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Preventing postnatal maternal mental health problems using a psychoeducational intervention: the cost-effectiveness of What Were We Thinking

Ride, Jemimah, Lorgelly, Paula, Tran, Thach, Wynter, Karen, Rowe, Heather and Fisher, Jane 2016, Preventing postnatal maternal mental health problems using a psychoeducational intervention: the cost-effectiveness of What Were We Thinking, BMJ open, vol. 6, no. 11, doi: 10.1136/bmjopen-2016-012086.

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Title Preventing postnatal maternal mental health problems using a psychoeducational intervention: the cost-effectiveness of What Were We Thinking
Author(s) Ride, Jemimah
Lorgelly, Paula
Tran, Thach
Wynter, KarenORCID iD for Wynter, Karen orcid.org/0000-0003-4620-7691
Rowe, Heather
Fisher, Jane
Journal name BMJ open
Volume number 6
Issue number 11
Total pages 11
Publisher BMJ Publishing
Place of publication London, Eng.
Publication date 2016-11
ISSN 2044-6055
Keyword(s) Science & Technology
Life Sciences & Biomedicine
Medicine, General & Internal
General & Internal Medicine
WILLINGNESS-TO-PAY
QUALITY-OF-LIFE
POSTPARTUM DEPRESSION
WOMEN
UTILITY
DISORDERS
OUTCOMES
Cost-effectiveness
Economic evaluation
MENTAL HEALTH
Postnatal depression
Prevention
Summary © 2016 Published by the BMJ Publishing Group Limited. Objectives: Postnatal maternal mental health problems, including depression and anxiety, entail a significant burden globally, and finding cost-effective preventive solutions is a public policy priority. This paper presents a cost-effectiveness analysis of the intervention, What Were We Thinking (WWWT), for the prevention of postnatal maternal mental health problems. Design: The economic evaluation, including cost-effectiveness and cost-utility analyses, was conducted alongside a cluster-randomised trial. Setting: 48 Maternal and Child Health Centres in Victoria, Australia. Participants: Participants were English-speaking first-time mothers attending participating Maternal and Child Health Centres. Full data were collected for 175 participants in the control arm and 184 in the intervention arm. Intervention: WWWT is a psychoeducational intervention targeted at the partner relationship, management of infant behaviour and parental fatigue. Outcome measures: The evaluation considered public sector plus participant out-of-pocket costs, while outcomes were expressed in the 30-day prevalence of depression, anxiety and adjustment disorders, and quality-adjusted life years (QALYs). Incremental costs and outcomes were estimated using regression analyses to account for relevant sociodemographic, prognostic and clinical characteristics. Results: The intervention was estimated to cost $A118.16 per participant. The analysis showed no statistically significant difference between the intervention and control groups in costs or outcomes. The incremental cost-effectiveness ratios were $A36 451 per QALY gained and $A152 per percentage-point reduction in 30-day prevalence of depression, anxiety and adjustment disorders. The estimate lies under the unofficial cost-effectiveness threshold of $A55 000 per QALY; however, there was considerable uncertainty surrounding the results, with a 55% probability that WWWT would be considered cost-effective at that threshold. Conclusions: The results suggest that, although WWWT shows promise as a preventive intervention for postnatal maternal mental health problems, further research is required to reduce the uncertainty over its cost-effectiveness as there were no statistically significant differences in costs or outcomes.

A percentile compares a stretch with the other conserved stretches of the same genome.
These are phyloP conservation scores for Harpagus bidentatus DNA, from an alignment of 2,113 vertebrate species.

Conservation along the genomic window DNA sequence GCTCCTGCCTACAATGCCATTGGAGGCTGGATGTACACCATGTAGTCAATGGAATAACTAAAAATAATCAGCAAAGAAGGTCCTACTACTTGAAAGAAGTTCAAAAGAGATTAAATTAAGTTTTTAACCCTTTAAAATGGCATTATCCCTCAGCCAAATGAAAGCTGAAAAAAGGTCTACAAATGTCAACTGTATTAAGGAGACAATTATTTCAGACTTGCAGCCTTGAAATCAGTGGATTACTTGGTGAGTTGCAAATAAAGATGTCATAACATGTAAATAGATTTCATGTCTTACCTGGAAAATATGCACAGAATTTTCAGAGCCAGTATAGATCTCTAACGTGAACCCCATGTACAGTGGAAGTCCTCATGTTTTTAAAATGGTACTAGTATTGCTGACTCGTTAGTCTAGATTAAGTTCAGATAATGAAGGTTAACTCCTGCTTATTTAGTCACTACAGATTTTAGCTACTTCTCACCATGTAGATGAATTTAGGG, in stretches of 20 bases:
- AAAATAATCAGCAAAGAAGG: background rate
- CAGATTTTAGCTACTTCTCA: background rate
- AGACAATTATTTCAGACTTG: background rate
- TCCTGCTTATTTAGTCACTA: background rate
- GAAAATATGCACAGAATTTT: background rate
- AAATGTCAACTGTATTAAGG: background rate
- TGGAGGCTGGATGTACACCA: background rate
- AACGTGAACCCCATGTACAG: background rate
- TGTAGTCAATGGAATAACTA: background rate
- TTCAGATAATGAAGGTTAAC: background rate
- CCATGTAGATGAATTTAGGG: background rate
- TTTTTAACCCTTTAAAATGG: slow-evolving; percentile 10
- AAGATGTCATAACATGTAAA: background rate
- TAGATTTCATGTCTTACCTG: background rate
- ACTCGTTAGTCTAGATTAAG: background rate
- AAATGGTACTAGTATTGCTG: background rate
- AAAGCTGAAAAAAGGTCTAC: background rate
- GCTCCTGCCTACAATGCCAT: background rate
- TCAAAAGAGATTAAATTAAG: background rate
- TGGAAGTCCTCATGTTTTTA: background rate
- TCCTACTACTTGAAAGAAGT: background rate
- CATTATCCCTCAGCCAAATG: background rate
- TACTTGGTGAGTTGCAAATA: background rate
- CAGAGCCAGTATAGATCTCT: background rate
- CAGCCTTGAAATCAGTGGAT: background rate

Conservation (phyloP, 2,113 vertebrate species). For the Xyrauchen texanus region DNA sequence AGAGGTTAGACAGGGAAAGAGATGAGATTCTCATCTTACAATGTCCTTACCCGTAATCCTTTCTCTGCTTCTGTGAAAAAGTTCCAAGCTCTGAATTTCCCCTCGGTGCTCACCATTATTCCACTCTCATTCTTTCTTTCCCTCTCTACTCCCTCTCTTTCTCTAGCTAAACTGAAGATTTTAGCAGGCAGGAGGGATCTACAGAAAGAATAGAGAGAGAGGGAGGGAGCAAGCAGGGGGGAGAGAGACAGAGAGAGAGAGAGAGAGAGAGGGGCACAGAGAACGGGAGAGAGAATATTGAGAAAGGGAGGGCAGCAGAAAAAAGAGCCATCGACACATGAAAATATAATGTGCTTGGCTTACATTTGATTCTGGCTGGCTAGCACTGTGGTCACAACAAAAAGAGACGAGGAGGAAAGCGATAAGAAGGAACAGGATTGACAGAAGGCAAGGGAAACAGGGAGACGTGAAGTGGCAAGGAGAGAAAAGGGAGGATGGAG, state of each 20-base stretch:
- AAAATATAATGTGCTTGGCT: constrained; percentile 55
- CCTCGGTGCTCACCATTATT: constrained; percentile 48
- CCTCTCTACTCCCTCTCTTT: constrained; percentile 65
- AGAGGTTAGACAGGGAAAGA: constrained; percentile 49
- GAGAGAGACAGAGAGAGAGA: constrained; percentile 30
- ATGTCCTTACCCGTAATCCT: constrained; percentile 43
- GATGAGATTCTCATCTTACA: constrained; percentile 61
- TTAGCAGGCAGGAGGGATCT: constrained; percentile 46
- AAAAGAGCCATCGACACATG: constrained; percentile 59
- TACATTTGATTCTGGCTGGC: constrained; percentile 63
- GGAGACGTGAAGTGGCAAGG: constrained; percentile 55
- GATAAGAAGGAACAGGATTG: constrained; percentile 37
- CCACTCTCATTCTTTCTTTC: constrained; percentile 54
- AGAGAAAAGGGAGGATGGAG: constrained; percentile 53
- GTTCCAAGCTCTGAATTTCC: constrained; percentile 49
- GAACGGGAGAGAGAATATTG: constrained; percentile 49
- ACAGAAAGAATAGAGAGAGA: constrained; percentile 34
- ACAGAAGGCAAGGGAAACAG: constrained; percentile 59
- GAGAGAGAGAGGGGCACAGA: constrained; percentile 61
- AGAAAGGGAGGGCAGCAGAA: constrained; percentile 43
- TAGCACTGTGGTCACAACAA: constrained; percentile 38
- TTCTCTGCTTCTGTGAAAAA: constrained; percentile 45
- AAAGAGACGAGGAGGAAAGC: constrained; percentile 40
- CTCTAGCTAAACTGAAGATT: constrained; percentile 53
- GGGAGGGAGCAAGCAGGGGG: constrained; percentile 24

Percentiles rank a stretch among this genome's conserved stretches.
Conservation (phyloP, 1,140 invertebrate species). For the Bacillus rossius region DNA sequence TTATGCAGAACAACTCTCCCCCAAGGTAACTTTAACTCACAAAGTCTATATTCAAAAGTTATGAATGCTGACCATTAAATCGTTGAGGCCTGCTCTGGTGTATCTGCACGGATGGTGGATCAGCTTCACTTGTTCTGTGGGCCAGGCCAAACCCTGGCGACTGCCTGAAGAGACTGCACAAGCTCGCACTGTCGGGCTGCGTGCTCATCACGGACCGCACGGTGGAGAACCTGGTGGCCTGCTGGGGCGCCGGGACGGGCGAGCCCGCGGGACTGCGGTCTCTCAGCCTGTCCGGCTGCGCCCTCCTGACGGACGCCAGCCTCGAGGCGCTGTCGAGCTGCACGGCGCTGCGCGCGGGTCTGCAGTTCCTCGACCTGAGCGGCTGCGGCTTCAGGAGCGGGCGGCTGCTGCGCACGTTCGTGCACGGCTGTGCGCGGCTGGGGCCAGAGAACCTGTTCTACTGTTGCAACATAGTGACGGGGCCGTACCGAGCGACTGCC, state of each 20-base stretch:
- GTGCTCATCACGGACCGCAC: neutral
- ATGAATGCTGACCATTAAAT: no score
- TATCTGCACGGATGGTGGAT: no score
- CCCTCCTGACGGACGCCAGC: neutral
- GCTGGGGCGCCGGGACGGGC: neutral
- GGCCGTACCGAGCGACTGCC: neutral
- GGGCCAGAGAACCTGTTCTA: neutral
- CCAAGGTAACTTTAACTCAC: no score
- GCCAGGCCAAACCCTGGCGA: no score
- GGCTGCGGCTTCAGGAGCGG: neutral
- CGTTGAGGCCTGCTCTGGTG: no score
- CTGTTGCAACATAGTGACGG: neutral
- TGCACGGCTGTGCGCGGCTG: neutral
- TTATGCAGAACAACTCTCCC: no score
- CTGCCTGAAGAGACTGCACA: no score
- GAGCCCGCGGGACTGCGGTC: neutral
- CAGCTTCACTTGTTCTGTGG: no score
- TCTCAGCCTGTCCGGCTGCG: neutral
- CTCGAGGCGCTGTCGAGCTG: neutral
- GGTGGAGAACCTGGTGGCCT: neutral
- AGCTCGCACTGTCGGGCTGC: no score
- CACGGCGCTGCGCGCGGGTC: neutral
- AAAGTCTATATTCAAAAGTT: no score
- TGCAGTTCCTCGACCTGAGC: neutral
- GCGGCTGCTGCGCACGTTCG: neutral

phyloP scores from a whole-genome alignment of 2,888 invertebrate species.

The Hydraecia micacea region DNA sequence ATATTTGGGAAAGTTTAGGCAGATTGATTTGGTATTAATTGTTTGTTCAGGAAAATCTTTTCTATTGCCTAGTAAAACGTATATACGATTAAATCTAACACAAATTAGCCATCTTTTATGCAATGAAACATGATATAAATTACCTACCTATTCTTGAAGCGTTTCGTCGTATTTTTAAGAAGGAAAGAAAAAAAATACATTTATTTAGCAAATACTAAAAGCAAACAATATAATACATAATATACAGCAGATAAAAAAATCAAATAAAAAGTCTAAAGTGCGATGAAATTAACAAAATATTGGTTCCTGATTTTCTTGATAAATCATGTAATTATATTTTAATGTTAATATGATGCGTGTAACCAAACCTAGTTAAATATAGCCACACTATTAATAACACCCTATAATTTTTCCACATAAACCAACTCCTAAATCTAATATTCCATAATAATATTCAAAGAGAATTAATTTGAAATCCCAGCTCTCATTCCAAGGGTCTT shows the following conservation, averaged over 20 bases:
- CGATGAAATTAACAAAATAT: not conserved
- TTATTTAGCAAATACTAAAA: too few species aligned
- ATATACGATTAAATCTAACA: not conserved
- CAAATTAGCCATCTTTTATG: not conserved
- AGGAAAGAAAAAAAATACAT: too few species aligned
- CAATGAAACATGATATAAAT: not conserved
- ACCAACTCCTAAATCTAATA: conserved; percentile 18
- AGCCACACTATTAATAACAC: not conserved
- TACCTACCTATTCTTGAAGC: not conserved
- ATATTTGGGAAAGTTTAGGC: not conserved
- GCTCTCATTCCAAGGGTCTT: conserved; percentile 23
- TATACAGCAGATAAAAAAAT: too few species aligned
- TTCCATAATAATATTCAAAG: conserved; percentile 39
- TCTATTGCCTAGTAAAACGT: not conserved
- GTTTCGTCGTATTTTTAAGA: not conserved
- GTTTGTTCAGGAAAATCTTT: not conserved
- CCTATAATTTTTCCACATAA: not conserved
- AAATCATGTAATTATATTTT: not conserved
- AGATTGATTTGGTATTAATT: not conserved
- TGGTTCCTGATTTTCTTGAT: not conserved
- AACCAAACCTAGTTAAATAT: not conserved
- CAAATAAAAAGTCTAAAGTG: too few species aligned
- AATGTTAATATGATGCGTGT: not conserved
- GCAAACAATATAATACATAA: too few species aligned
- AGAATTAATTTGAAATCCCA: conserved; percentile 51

Language eng
DOI 10.1136/bmjopen-2016-012086
Indigenous content off
HERDC Research category C1 Refereed article in a scholarly journal
Copyright notice ©2016, The Authors
Free to Read? Yes
Persistent URL http://hdl.handle.net/10536/DRO/DU:30129877

Document type: Journal Article
Collections: Faculty of Health
School of Nursing and Midwifery
Open Access Collection
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Every reasonable effort has been made to ensure that permission has been obtained for items included in DRO. If you believe that your rights have been infringed by this repository, please contact drosupport@deakin.edu.au.